I spotted some more tuk-tuk slogans and – more difficult – have remembered them. I liked “Girls are most dangerous tools” on a cab roof also decorated with “Without friendship, life is nothing”. Presumably that’s male bonding and would naturally exclude those dangerous girls.

There was also “Time will comming soon”, accompanied by a picture of Bob Marley. It reminded me of the banner I saw here back in January outside some Christian sect’s place of worship: “Jesus Christ is coming very soon”. That’s the trouble with these predictions: at least this lot didn’t give a date, but depending on your definition of “very soon”, they’re about to shoot themselves in the foot. Mind you, impressionable folk seem to fall for it time after time. Back in 800 and something, Archbishop Wulfstan preached a famous sermon (“Sermo Lupi Ad Anglos”) starting “Þeos weorld is on ofstede…” (This world is hastening to a close). He based his theory on the increasing number of raids by the Vikings who were raping, pillaging, sacking monasteries, doing unspeakable things to monks and all the sorts of stuff Rangers fans do on a night out. He was no doubt sincere, but equally wrong, though that doesn’t seem to have stopped a long line of others from treading the same path. I suppose it’s relatively harmless and gives the gullible something to do at weekends unless you decide to hasten the end and take a lot of susceptible fools with you: anyone remember Waco, for example?

As a less dramatic example, my sister had a school friend whose parents were Jehovah’s Witnesses and were convinced the world would end soon (back in the late 1970’s / early 1980’s, if I recall correctly). The girl was forbidden to apply for University because of the imminent “Second Coming” and the need to spend her time more “fruitfully”. She’s had her whole life screwed up – mentally and emotionally as well – because of this. Her parents’ beliefs and attitudes had an even more serious impact on her brother, but I had better refrain from giving further details in a relatively public setting.

Speaking of religion, tomorrow is a Poya (full moon) day for Buddhists and the schools are closed. I was asked today if I believed in astrology and said “No”. That’s 99.99% true. I can see that the moon has an influence on events on Earth: tides, menstruation, behaviour of some mentally-disturbed / disabled people etc. (If you don’t believe that, just ask a teacher in a special school – but then so does the wind.) I suppose it’s possible that the stars, incomparably bigger, yet also immeasurably further away, might exert some sort of gravitational (or what have you) influence on us. But I don’t believe that just because Orion, Alpha Centauri and Procyon (for example) happen to appear from Earth to be in a straight line, that means it’s a good time to get married, make a will or dig the garden: it just can’t be that “focussed”. When I was discussing the SL New Year poster with V&S last week, almost all of their explanations of anything less trivial than a kids’ game, started “At an auspicious time…” I just can’t swallow that at all.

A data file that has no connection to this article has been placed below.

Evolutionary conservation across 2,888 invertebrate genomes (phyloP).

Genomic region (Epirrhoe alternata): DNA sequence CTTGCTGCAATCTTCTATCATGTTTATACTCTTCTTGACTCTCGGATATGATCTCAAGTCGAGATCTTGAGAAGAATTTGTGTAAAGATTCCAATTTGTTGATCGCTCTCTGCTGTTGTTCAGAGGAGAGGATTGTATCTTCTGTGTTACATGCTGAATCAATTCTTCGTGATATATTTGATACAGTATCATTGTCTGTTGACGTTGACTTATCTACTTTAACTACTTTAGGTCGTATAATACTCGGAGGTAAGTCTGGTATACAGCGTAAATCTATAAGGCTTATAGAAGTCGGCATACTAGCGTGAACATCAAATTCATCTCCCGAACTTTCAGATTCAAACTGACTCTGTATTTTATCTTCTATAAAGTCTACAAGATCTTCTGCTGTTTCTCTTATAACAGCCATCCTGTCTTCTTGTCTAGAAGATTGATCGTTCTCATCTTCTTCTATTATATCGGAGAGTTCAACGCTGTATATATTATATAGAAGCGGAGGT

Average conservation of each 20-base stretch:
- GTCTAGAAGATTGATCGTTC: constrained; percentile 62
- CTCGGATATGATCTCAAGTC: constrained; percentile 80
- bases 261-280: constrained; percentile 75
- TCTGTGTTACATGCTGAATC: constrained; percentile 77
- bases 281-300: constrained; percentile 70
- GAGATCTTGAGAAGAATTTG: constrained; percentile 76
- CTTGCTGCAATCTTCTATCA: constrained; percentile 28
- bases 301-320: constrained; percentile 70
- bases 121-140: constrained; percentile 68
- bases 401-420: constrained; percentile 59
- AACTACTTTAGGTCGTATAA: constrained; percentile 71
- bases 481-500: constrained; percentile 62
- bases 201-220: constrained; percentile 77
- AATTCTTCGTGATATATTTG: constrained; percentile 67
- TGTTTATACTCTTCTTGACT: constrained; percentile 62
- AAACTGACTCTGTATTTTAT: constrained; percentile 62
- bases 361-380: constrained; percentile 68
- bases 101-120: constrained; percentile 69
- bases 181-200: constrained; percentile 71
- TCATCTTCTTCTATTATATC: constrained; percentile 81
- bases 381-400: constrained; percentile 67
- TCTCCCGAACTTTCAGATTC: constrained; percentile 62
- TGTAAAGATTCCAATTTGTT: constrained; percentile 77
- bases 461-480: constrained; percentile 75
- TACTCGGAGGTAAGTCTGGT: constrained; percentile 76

Let’s hope I’ve not offended too many people!

Back to tomorrow: Poya Day though it is, I haven’t decided what if anything I’ll do, apart from another handwash of some clothes, not that that will take all day. I suppose, that like some of the less spiritual Sri Lankans, I could just go and get drunk, though I don’t know if it’s auspicious for that, though it apparently is for wearing green. As they say, “There’s nowt as queer as folk”.

To round off, I’ve been told the reason for some monks wearing maroon rather than the commoner orange is simply due to their preference for certain dye-stuffs: orange is, according to my informant, an artificial dye whilst maroon is the naturally-derived equivalent.

The End of the Blog is Nigh.